He says, God doesn’t need anything. I mean, seriously, think about it–he’s GOD. He’s had everything he needed from all of eternity within his own Triune perfection. He didn’t make Adam in order to serve him because he needed anything, but rather, he made Adam to serve him so that he could reward him with good. He says, “follow me” because following him leads to the life he already has in abundance. He continues on:

Wherefore also did the Lord say to His disciples, “Ye have not chosen Me, but I have chosen you;” (John 15:16) indicating that they did not glorify Him when they followed Him; but that, in following the Son of God, they were glorified by Him. And again, “I will, that where I am, there they also may be, that they may behold My glory;” (John 17:24). not vainly boasting because of this, but desiring that His disciples should share in His glory: of whom Isaiah also says, “I will bring thy seed from the east, and will gather thee from the west; and I will say to the north, Give up; and to the south, Keep not back: bring My sons from far, and My daughters from the ends of the earth; all, as many as have been called in My name: for in My glory I have prepared, and formed, and made him.” (Isa. 43:5). Inasmuch as then, “wheresoever the carcase is, there shall also the eagles be gathered together,” (Matt. 24:28) we do participate in the glory of the Lord, who has both formed us, and prepared us for this, that, when we are with Him, we may partake of His glory. -ibid.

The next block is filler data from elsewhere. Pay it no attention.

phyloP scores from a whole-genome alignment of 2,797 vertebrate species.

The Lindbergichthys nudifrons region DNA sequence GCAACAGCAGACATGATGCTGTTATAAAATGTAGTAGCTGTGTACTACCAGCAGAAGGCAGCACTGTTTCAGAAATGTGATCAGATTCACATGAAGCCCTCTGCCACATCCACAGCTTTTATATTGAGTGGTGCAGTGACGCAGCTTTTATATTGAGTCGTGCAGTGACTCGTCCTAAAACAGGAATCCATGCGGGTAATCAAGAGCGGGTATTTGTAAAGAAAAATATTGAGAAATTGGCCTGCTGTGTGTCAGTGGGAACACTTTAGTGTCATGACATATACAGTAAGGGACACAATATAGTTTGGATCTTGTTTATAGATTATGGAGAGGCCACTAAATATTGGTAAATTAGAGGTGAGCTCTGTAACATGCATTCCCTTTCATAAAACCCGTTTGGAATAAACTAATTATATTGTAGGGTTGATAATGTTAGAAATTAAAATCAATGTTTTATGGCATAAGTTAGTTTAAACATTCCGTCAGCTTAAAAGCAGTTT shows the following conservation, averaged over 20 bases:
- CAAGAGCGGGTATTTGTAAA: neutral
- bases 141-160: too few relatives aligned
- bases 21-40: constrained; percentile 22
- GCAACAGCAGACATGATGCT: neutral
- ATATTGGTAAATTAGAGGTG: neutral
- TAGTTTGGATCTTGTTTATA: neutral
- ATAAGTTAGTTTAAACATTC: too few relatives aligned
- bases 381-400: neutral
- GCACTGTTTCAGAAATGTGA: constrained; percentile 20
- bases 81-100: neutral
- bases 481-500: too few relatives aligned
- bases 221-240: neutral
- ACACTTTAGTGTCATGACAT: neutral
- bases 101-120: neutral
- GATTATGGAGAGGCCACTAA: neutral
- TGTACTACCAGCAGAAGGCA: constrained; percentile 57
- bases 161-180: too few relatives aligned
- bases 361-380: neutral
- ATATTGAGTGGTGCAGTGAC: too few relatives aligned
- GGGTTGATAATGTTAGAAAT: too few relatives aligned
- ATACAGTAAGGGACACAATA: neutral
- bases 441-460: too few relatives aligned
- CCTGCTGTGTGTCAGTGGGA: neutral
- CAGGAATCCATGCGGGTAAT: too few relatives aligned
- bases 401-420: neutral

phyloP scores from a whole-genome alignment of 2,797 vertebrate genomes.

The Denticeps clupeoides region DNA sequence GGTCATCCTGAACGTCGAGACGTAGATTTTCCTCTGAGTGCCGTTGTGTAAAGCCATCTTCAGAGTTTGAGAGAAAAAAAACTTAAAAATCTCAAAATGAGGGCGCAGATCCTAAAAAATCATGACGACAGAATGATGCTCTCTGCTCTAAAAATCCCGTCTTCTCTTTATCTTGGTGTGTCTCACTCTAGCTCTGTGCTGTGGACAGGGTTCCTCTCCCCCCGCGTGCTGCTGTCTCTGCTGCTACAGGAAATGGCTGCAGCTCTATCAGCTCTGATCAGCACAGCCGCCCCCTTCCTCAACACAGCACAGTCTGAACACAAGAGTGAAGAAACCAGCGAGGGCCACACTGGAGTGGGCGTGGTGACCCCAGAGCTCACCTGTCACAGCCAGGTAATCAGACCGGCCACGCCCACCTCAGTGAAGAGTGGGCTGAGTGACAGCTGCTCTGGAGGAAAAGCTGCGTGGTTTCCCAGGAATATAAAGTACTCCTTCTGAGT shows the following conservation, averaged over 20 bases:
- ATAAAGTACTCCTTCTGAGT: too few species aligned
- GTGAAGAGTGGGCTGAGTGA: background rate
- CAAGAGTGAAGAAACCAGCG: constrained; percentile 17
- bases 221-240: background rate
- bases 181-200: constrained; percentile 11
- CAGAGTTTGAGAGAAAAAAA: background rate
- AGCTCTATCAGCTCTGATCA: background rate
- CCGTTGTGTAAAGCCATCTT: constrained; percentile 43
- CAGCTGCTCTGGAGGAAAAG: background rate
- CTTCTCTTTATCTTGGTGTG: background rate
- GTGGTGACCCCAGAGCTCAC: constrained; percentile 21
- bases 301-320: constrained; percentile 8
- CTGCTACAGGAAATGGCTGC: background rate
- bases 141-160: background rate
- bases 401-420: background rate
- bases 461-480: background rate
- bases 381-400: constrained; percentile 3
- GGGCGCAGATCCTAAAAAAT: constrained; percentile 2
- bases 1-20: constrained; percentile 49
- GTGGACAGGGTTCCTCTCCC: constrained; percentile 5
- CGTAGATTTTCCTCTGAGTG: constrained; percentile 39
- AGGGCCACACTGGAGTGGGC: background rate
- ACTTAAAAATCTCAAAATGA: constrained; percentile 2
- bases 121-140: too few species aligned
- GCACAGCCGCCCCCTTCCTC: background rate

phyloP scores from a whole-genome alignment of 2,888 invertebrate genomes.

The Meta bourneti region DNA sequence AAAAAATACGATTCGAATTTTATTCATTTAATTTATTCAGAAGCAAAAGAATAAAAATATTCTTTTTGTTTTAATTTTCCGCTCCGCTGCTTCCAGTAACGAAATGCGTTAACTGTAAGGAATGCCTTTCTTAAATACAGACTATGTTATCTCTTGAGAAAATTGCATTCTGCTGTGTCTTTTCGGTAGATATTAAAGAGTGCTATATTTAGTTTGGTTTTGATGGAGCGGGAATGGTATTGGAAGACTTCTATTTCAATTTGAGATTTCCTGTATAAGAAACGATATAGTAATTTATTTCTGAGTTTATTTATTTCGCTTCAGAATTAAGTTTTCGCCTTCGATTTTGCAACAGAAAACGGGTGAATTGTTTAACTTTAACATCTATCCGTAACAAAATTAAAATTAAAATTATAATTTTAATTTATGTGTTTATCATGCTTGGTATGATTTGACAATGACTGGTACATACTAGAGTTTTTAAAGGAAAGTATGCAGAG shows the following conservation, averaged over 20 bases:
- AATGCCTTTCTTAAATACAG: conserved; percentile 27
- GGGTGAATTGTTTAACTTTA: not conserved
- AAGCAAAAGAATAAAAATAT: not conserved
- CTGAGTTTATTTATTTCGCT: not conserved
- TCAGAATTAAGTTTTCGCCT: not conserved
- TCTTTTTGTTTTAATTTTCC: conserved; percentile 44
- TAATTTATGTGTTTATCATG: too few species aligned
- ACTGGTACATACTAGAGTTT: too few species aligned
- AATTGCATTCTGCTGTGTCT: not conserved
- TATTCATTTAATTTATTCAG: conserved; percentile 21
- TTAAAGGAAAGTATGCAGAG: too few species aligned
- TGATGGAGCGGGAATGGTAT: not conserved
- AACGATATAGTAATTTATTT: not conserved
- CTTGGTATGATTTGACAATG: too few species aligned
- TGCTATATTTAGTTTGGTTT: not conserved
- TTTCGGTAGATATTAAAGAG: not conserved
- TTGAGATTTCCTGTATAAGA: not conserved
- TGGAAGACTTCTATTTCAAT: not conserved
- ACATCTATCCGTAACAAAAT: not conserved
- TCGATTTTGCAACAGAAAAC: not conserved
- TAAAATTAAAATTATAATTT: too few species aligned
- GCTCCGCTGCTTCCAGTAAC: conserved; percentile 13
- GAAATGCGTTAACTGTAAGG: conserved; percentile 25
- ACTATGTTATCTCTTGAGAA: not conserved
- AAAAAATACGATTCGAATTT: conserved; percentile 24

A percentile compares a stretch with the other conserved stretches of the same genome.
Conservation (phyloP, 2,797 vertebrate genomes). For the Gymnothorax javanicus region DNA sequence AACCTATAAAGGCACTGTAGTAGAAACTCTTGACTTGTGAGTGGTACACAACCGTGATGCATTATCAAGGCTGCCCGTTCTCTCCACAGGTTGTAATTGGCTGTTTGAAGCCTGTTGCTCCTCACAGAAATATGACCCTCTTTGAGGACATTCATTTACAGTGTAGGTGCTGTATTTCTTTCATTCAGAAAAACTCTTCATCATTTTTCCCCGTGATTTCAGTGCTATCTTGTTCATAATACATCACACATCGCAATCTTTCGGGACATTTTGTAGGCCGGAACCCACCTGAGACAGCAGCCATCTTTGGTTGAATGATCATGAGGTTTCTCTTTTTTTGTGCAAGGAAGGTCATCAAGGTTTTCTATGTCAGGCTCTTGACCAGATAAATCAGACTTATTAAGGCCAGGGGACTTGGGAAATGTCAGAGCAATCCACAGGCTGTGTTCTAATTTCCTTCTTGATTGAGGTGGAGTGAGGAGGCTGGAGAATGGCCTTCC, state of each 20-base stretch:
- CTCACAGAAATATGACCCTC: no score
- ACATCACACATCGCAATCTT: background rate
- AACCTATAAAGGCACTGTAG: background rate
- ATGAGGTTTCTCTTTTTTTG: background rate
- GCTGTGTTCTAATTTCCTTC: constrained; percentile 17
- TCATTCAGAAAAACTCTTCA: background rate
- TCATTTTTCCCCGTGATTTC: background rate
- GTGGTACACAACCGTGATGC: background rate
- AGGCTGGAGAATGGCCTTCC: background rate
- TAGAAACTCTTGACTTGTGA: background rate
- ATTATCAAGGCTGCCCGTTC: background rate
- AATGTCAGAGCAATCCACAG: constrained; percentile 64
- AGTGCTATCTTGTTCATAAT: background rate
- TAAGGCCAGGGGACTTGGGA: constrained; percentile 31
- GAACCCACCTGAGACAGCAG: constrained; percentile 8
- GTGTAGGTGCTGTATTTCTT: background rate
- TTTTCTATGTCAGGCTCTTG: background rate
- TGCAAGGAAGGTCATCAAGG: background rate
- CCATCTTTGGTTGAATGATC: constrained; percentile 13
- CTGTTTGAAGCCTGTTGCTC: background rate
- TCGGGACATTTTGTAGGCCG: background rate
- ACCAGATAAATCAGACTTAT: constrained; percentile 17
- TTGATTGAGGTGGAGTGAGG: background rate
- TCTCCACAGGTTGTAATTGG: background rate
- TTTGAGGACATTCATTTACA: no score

God wants us to obey him because through obedience, we are conformed more and more to the image of his glorious Son. Jesus is inviting us to glorify God so that we might participate in his own glory. The point is, God doesn’t need our obedience due to some lack in himself (even though he righteously demands it and we owe it to him), but part of why he desires it is so that we might gain from it. He’s like a dad telling you to practice some sport, or some instrument, not because he’s going to personally gain from it so much, but because he knows you will. The glory, the beauty, the greatness that will follow that obedience, that discipline, no matter how difficult, is worth it and it is the aim of our God in his commands to us.

Once again, Ireneaus knew what so many of us don’t: We need our obedience far more than God does.

Soli Deo Gloria

2 thoughts on “Irenaeus: “God Doesn’t Need Your Obedience–You Do”